Large Dutch Oven


Season roast with salt and pepper. In a Dutch oven, melt the lard or heat olive oil over medium heat. Add roast and brown on all sides, about ten minutes. Reserve roast on a plate or sheet pan. Do not clean or wipe the pot.


In the same pot, combine water, vinegars, wine, onion, leek, celeriac, bay leaves, cloves, juniper and allspice berries, mustard seed, and sugar. Bring to a boil. Simmer for ten minutes, and set aside to cool.


Place meat in a non-reactive container and cover with marinade. Refrigerate for three days, up to a week. If meat is not completely submerged, turn it over once a day.


After three days, preheat oven to 275ºF. Add meat and marinade to a large Dutch oven. Bring to a simmer on the stovetop, then cover, and place on the middle rack of the oven, and braise for 5 hours, until tender.


Remove meat and keep warm. Strain the liquid from the solids, pressing lightly on the vegetables. Discard the solids, and return the liquid to the Dutch oven. Add gingersnaps, whisking until thickened. Strain the sauce through a fine sieve. Slice meat and serve on a warm plate with the sauce.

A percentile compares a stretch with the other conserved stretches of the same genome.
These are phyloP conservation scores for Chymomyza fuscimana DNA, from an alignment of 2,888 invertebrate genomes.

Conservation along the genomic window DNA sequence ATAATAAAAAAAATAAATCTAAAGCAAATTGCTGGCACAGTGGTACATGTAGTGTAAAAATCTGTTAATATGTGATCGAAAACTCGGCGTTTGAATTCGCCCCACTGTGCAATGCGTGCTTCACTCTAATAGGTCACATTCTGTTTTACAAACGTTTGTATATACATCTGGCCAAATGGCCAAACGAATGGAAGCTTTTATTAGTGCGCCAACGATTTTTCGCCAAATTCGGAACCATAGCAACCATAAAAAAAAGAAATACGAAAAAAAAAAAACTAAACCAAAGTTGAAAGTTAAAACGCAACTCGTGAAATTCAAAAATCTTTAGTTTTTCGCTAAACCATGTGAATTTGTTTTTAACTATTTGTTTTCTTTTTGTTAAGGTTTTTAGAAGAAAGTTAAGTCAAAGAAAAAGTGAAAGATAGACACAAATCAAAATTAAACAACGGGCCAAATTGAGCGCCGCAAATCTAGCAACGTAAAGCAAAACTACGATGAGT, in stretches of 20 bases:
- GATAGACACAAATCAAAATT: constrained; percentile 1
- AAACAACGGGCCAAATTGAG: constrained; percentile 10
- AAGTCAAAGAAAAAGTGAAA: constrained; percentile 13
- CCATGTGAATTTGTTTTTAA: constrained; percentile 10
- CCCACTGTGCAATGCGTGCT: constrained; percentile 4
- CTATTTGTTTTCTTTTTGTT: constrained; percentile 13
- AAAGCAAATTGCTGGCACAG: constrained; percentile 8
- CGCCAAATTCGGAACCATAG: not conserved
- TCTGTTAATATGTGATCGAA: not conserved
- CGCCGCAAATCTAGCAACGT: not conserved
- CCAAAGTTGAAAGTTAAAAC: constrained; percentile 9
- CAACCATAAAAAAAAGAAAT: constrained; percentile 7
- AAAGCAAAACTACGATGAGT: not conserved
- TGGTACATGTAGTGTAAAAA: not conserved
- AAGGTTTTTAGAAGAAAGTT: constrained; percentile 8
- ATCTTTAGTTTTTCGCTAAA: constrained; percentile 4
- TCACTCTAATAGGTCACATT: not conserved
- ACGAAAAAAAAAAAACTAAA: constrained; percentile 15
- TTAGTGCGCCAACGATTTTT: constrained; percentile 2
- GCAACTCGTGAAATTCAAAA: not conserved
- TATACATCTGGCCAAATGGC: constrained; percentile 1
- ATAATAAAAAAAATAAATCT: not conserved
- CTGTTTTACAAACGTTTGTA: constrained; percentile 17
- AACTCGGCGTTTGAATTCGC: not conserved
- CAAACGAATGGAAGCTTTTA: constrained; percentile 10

• 4 pounds chuck roast
  • 1 ½ tablespoons Kosher salt
  • ½ teaspoon ground black pepper
  • 1 tablespoon lard or a mild oil
  • 1 cup water
  • 1 cup cider vinegar
  • 1 cup red wine vinegar
  • 1 cup red wine
  • 1 medium onion, roughly chopped
  • 1 leek, roughly sliced
  • 1 large carrot, roughly chopped
  • 1 small head, about 4 ounces, celeriac, roughly chopped
  • 2 bay leaves
  • 4-6 whole cloves
  • 12 juniper berries
  • 6 allspice berries
  • 1 teaspoon black mustard seed
  • ⅓ cup sugar
  • 18 dark gingersnaps (about 5 ounces), crushed

Cook's Notes

In the late 50s, my mother lived in Mainz, West Germany. Her husband was an American army officer and stationed there. Along the Rhine, she nurtured a love for Hummel figurines, handmade felt puppets, and sauerbraten. This season brings back cozy memories of my mother and this all-out holiday dish.

Sauerbraten, meaning sour roast, is a German pot roast. Some may argue it is Germany’s national dish. It is no ordinary pot roast, Sauerbraten offers kitchen aromas of sweet, solstice comfort. It is rich and flavorful, a roast heavily marinated for days with wine, vinegar, and warm baking spices. It is cooked long and slow.

Gingersnaps are traditionally used to add flavor and thicken the sweet and savory gravy. Think of them as the tidings of comfort and joy. 

Serve this with braised red cabbage, milk-bread dumplings, or spätzle. You can find me enjoying sauerbraten with our 2019 Gentleman Farmer Napa Valley Cabernet Sauvignon.